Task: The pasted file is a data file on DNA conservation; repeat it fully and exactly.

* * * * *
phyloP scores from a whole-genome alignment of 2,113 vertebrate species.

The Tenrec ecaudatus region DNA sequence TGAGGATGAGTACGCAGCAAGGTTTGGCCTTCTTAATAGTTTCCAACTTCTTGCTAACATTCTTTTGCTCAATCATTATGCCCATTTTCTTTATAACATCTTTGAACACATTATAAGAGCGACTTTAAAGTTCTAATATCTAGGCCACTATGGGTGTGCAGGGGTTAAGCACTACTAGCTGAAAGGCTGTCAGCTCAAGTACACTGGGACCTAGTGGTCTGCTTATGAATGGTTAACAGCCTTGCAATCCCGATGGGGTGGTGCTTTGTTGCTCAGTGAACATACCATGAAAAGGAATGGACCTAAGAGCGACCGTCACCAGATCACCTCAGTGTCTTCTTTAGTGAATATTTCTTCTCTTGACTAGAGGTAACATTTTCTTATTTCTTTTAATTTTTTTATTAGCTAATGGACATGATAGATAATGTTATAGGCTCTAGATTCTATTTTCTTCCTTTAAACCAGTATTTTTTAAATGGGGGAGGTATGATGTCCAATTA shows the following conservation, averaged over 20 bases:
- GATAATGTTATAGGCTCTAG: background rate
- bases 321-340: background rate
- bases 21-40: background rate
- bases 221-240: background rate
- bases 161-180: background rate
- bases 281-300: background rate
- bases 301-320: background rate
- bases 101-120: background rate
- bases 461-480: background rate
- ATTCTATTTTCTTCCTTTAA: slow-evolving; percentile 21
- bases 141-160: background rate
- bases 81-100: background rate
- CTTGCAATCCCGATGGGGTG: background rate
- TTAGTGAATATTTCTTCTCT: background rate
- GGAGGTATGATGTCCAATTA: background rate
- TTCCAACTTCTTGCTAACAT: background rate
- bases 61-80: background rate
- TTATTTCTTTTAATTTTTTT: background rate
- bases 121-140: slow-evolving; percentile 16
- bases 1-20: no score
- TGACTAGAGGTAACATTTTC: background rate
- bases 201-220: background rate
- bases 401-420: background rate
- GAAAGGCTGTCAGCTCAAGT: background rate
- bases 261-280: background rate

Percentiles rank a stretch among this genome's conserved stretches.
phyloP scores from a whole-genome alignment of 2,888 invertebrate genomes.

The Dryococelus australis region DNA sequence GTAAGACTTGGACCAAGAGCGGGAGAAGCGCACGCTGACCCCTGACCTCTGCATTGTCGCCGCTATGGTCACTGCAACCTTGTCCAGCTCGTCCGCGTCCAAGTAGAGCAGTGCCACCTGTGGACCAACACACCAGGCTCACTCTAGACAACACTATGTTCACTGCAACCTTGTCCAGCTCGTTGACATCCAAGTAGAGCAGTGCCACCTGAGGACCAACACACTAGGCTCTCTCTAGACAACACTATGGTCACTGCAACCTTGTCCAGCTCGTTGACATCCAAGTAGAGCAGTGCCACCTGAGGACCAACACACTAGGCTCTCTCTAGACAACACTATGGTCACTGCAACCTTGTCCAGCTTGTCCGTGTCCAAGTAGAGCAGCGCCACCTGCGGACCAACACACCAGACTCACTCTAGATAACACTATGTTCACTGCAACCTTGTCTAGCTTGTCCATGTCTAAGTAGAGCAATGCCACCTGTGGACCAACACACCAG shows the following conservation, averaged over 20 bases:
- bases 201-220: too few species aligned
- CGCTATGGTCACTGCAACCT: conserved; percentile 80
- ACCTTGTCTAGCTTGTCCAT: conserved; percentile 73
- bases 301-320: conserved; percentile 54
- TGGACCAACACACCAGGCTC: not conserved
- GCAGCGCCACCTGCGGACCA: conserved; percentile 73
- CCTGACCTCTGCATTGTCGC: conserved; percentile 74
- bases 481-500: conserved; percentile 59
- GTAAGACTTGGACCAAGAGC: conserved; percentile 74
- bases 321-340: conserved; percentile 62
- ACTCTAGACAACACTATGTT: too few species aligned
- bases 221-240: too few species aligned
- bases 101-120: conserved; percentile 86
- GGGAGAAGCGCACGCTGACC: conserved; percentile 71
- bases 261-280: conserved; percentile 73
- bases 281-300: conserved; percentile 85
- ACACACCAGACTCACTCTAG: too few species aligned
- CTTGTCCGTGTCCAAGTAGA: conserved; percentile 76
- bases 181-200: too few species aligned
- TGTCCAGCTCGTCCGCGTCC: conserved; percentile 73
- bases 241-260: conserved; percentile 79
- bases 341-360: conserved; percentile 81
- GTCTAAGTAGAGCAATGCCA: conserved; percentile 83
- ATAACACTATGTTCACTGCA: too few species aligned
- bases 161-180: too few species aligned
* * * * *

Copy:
phyloP scores from a whole-genome alignment of 2,113 vertebrate species.

The Tenrec ecaudatus region DNA sequence TGAGGATGAGTACGCAGCAAGGTTTGGCCTTCTTAATAGTTTCCAACTTCTTGCTAACATTCTTTTGCTCAATCATTATGCCCATTTTCTTTATAACATCTTTGAACACATTATAAGAGCGACTTTAAAGTTCTAATATCTAGGCCACTATGGGTGTGCAGGGGTTAAGCACTACTAGCTGAAAGGCTGTCAGCTCAAGTACACTGGGACCTAGTGGTCTGCTTATGAATGGTTAACAGCCTTGCAATCCCGATGGGGTGGTGCTTTGTTGCTCAGTGAACATACCATGAAAAGGAATGGACCTAAGAGCGACCGTCACCAGATCACCTCAGTGTCTTCTTTAGTGAATATTTCTTCTCTTGACTAGAGGTAACATTTTCTTATTTCTTTTAATTTTTTTATTAGCTAATGGACATGATAGATAATGTTATAGGCTCTAGATTCTATTTTCTTCCTTTAAACCAGTATTTTTTAAATGGGGGAGGTATGATGTCCAATTA shows the following conservation, averaged over 20 bases:
- GATAATGTTATAGGCTCTAG: background rate
- bases 321-340: background rate
- bases 21-40: background rate
- bases 221-240: background rate
- bases 161-180: background rate
- bases 281-300: background rate
- bases 301-320: background rate
- bases 101-120: background rate
- bases 461-480: background rate
- ATTCTATTTTCTTCCTTTAA: slow-evolving; percentile 21
- bases 141-160: background rate
- bases 81-100: background rate
- CTTGCAATCCCGATGGGGTG: background rate
- TTAGTGAATATTTCTTCTCT: background rate
- GGAGGTATGATGTCCAATTA: background rate
- TTCCAACTTCTTGCTAACAT: background rate
- bases 61-80: background rate
- TTATTTCTTTTAATTTTTTT: background rate
- bases 121-140: slow-evolving; percentile 16
- bases 1-20: no score
- TGACTAGAGGTAACATTTTC: background rate
- bases 201-220: background rate
- bases 401-420: background rate
- GAAAGGCTGTCAGCTCAAGT: background rate
- bases 261-280: background rate

Percentiles rank a stretch among this genome's conserved stretches.
phyloP scores from a whole-genome alignment of 2,888 invertebrate genomes.

The Dryococelus australis region DNA sequence GTAAGACTTGGACCAAGAGCGGGAGAAGCGCACGCTGACCCCTGACCTCTGCATTGTCGCCGCTATGGTCACTGCAACCTTGTCCAGCTCGTCCGCGTCCAAGTAGAGCAGTGCCACCTGTGGACCAACACACCAGGCTCACTCTAGACAACACTATGTTCACTGCAACCTTGTCCAGCTCGTTGACATCCAAGTAGAGCAGTGCCACCTGAGGACCAACACACTAGGCTCTCTCTAGACAACACTATGGTCACTGCAACCTTGTCCAGCTCGTTGACATCCAAGTAGAGCAGTGCCACCTGAGGACCAACACACTAGGCTCTCTCTAGACAACACTATGGTCACTGCAACCTTGTCCAGCTTGTCCGTGTCCAAGTAGAGCAGCGCCACCTGCGGACCAACACACCAGACTCACTCTAGATAACACTATGTTCACTGCAACCTTGTCTAGCTTGTCCATGTCTAAGTAGAGCAATGCCACCTGTGGACCAACACACCAG shows the following conservation, averaged over 20 bases:
- bases 201-220: too few species aligned
- CGCTATGGTCACTGCAACCT: conserved; percentile 80
- ACCTTGTCTAGCTTGTCCAT: conserved; percentile 73
- bases 301-320: conserved; percentile 54
- TGGACCAACACACCAGGCTC: not conserved
- GCAGCGCCACCTGCGGACCA: conserved; percentile 73
- CCTGACCTCTGCATTGTCGC: conserved; percentile 74
- bases 481-500: conserved; percentile 59
- GTAAGACTTGGACCAAGAGC: conserved; percentile 74
- bases 321-340: conserved; percentile 62
- ACTCTAGACAACACTATGTT: too few species aligned
- bases 221-240: too few species aligned
- bases 101-120: conserved; percentile 86
- GGGAGAAGCGCACGCTGACC: conserved; percentile 71
- bases 261-280: conserved; percentile 73
- bases 281-300: conserved; percentile 85
- ACACACCAGACTCACTCTAG: too few species aligned
- CTTGTCCGTGTCCAAGTAGA: conserved; percentile 76
- bases 181-200: too few species aligned
- TGTCCAGCTCGTCCGCGTCC: conserved; percentile 73
- bases 241-260: conserved; percentile 79
- bases 341-360: conserved; percentile 81
- GTCTAAGTAGAGCAATGCCA: conserved; percentile 83
- ATAACACTATGTTCACTGCA: too few species aligned
- bases 161-180: too few species aligned